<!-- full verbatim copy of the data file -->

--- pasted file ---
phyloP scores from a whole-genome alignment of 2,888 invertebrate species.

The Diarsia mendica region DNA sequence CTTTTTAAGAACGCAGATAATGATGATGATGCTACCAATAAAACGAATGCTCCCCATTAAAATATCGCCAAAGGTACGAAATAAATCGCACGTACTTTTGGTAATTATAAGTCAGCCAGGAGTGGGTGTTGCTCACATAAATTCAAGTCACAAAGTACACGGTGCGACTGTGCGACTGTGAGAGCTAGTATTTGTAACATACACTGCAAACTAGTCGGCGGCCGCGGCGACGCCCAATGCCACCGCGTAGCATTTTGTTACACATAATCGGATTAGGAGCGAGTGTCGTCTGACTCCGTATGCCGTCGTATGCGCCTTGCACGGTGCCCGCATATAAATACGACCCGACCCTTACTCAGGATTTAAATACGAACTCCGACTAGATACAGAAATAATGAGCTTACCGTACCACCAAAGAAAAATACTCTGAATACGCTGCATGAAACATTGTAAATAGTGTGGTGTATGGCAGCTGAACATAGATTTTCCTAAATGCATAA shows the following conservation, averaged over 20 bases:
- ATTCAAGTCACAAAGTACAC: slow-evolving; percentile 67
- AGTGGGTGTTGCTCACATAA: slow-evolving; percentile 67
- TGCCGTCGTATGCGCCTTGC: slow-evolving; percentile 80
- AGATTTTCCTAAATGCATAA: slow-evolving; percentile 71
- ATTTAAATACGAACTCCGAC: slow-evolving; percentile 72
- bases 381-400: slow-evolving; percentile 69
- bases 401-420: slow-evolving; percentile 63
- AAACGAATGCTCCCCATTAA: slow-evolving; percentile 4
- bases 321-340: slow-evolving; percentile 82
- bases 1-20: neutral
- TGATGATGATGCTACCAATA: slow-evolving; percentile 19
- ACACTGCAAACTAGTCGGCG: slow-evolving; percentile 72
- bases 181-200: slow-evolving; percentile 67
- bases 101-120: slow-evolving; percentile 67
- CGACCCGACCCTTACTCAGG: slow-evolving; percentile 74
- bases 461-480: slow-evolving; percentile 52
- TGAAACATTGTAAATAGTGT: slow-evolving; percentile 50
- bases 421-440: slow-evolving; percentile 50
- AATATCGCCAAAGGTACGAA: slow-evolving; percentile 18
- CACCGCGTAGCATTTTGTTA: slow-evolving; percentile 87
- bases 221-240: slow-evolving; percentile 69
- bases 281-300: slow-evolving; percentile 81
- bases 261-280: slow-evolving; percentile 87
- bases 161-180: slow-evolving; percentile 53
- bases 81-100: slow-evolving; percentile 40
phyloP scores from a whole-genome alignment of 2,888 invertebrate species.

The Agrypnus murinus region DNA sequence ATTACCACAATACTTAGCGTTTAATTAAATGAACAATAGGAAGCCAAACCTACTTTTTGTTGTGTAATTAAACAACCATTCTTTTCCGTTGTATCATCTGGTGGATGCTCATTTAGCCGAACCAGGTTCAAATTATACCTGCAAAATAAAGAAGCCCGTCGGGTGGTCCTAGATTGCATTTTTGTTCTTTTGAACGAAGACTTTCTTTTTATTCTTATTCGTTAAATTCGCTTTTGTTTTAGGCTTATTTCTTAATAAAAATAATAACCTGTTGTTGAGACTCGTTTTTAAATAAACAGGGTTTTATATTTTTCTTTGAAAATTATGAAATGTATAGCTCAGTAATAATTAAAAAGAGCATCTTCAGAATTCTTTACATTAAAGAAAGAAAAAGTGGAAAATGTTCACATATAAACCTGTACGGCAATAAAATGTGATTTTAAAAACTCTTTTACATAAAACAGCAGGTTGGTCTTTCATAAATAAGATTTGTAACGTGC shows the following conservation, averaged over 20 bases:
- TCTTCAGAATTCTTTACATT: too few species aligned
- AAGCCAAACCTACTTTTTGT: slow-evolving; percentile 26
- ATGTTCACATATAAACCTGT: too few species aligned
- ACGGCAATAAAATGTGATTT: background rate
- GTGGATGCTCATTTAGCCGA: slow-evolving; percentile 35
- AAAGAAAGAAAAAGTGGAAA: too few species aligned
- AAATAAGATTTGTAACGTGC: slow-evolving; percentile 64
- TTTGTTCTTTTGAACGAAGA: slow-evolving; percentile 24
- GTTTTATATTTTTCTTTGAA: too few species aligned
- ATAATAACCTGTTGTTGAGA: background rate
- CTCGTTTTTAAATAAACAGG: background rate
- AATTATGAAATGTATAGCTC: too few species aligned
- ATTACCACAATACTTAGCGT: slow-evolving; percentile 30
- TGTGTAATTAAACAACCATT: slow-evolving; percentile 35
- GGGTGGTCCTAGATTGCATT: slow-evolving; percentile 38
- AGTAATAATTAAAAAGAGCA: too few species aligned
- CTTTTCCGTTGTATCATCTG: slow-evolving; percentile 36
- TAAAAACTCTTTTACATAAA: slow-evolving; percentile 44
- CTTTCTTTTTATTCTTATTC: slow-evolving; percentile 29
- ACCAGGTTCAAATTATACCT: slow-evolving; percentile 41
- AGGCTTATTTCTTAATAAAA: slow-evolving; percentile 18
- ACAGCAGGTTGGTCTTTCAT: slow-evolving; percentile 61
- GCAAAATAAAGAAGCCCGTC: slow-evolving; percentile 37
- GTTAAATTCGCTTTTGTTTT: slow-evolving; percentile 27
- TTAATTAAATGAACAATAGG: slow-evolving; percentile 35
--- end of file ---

phyloP scores from a whole-genome alignment of 2,888 invertebrate species.

The Diarsia mendica region DNA sequence CTTTTTAAGAACGCAGATAATGATGATGATGCTACCAATAAAACGAATGCTCCCCATTAAAATATCGCCAAAGGTACGAAATAAATCGCACGTACTTTTGGTAATTATAAGTCAGCCAGGAGTGGGTGTTGCTCACATAAATTCAAGTCACAAAGTACACGGTGCGACTGTGCGACTGTGAGAGCTAGTATTTGTAACATACACTGCAAACTAGTCGGCGGCCGCGGCGACGCCCAATGCCACCGCGTAGCATTTTGTTACACATAATCGGATTAGGAGCGAGTGTCGTCTGACTCCGTATGCCGTCGTATGCGCCTTGCACGGTGCCCGCATATAAATACGACCCGACCCTTACTCAGGATTTAAATACGAACTCCGACTAGATACAGAAATAATGAGCTTACCGTACCACCAAAGAAAAATACTCTGAATACGCTGCATGAAACATTGTAAATAGTGTGGTGTATGGCAGCTGAACATAGATTTTCCTAAATGCATAA shows the following conservation, averaged over 20 bases:
- ATTCAAGTCACAAAGTACAC: slow-evolving; percentile 67
- AGTGGGTGTTGCTCACATAA: slow-evolving; percentile 67
- TGCCGTCGTATGCGCCTTGC: slow-evolving; percentile 80
- AGATTTTCCTAAATGCATAA: slow-evolving; percentile 71
- ATTTAAATACGAACTCCGAC: slow-evolving; percentile 72
- bases 381-400: slow-evolving; percentile 69
- bases 401-420: slow-evolving; percentile 63
- AAACGAATGCTCCCCATTAA: slow-evolving; percentile 4
- bases 321-340: slow-evolving; percentile 82
- bases 1-20: neutral
- TGATGATGATGCTACCAATA: slow-evolving; percentile 19
- ACACTGCAAACTAGTCGGCG: slow-evolving; percentile 72
- bases 181-200: slow-evolving; percentile 67
- bases 101-120: slow-evolving; percentile 67
- CGACCCGACCCTTACTCAGG: slow-evolving; percentile 74
- bases 461-480: slow-evolving; percentile 52
- TGAAACATTGTAAATAGTGT: slow-evolving; percentile 50
- bases 421-440: slow-evolving; percentile 50
- AATATCGCCAAAGGTACGAA: slow-evolving; percentile 18
- CACCGCGTAGCATTTTGTTA: slow-evolving; percentile 87
- bases 221-240: slow-evolving; percentile 69
- bases 281-300: slow-evolving; percentile 81
- bases 261-280: slow-evolving; percentile 87
- bases 161-180: slow-evolving; percentile 53
- bases 81-100: slow-evolving; percentile 40
phyloP scores from a whole-genome alignment of 2,888 invertebrate species.

The Agrypnus murinus region DNA sequence ATTACCACAATACTTAGCGTTTAATTAAATGAACAATAGGAAGCCAAACCTACTTTTTGTTGTGTAATTAAACAACCATTCTTTTCCGTTGTATCATCTGGTGGATGCTCATTTAGCCGAACCAGGTTCAAATTATACCTGCAAAATAAAGAAGCCCGTCGGGTGGTCCTAGATTGCATTTTTGTTCTTTTGAACGAAGACTTTCTTTTTATTCTTATTCGTTAAATTCGCTTTTGTTTTAGGCTTATTTCTTAATAAAAATAATAACCTGTTGTTGAGACTCGTTTTTAAATAAACAGGGTTTTATATTTTTCTTTGAAAATTATGAAATGTATAGCTCAGTAATAATTAAAAAGAGCATCTTCAGAATTCTTTACATTAAAGAAAGAAAAAGTGGAAAATGTTCACATATAAACCTGTACGGCAATAAAATGTGATTTTAAAAACTCTTTTACATAAAACAGCAGGTTGGTCTTTCATAAATAAGATTTGTAACGTGC shows the following conservation, averaged over 20 bases:
- TCTTCAGAATTCTTTACATT: too few species aligned
- AAGCCAAACCTACTTTTTGT: slow-evolving; percentile 26
- ATGTTCACATATAAACCTGT: too few species aligned
- ACGGCAATAAAATGTGATTT: background rate
- GTGGATGCTCATTTAGCCGA: slow-evolving; percentile 35
- AAAGAAAGAAAAAGTGGAAA: too few species aligned
- AAATAAGATTTGTAACGTGC: slow-evolving; percentile 64
- TTTGTTCTTTTGAACGAAGA: slow-evolving; percentile 24
- GTTTTATATTTTTCTTTGAA: too few species aligned
- ATAATAACCTGTTGTTGAGA: background rate
- CTCGTTTTTAAATAAACAGG: background rate
- AATTATGAAATGTATAGCTC: too few species aligned
- ATTACCACAATACTTAGCGT: slow-evolving; percentile 30
- TGTGTAATTAAACAACCATT: slow-evolving; percentile 35
- GGGTGGTCCTAGATTGCATT: slow-evolving; percentile 38
- AGTAATAATTAAAAAGAGCA: too few species aligned
- CTTTTCCGTTGTATCATCTG: slow-evolving; percentile 36
- TAAAAACTCTTTTACATAAA: slow-evolving; percentile 44
- CTTTCTTTTTATTCTTATTC: slow-evolving; percentile 29
- ACCAGGTTCAAATTATACCT: slow-evolving; percentile 41
- AGGCTTATTTCTTAATAAAA: slow-evolving; percentile 18
- ACAGCAGGTTGGTCTTTCAT: slow-evolving; percentile 61
- GCAAAATAAAGAAGCCCGTC: slow-evolving; percentile 37
- GTTAAATTCGCTTTTGTTTT: slow-evolving; percentile 27
- TTAATTAAATGAACAATAGG: slow-evolving; percentile 35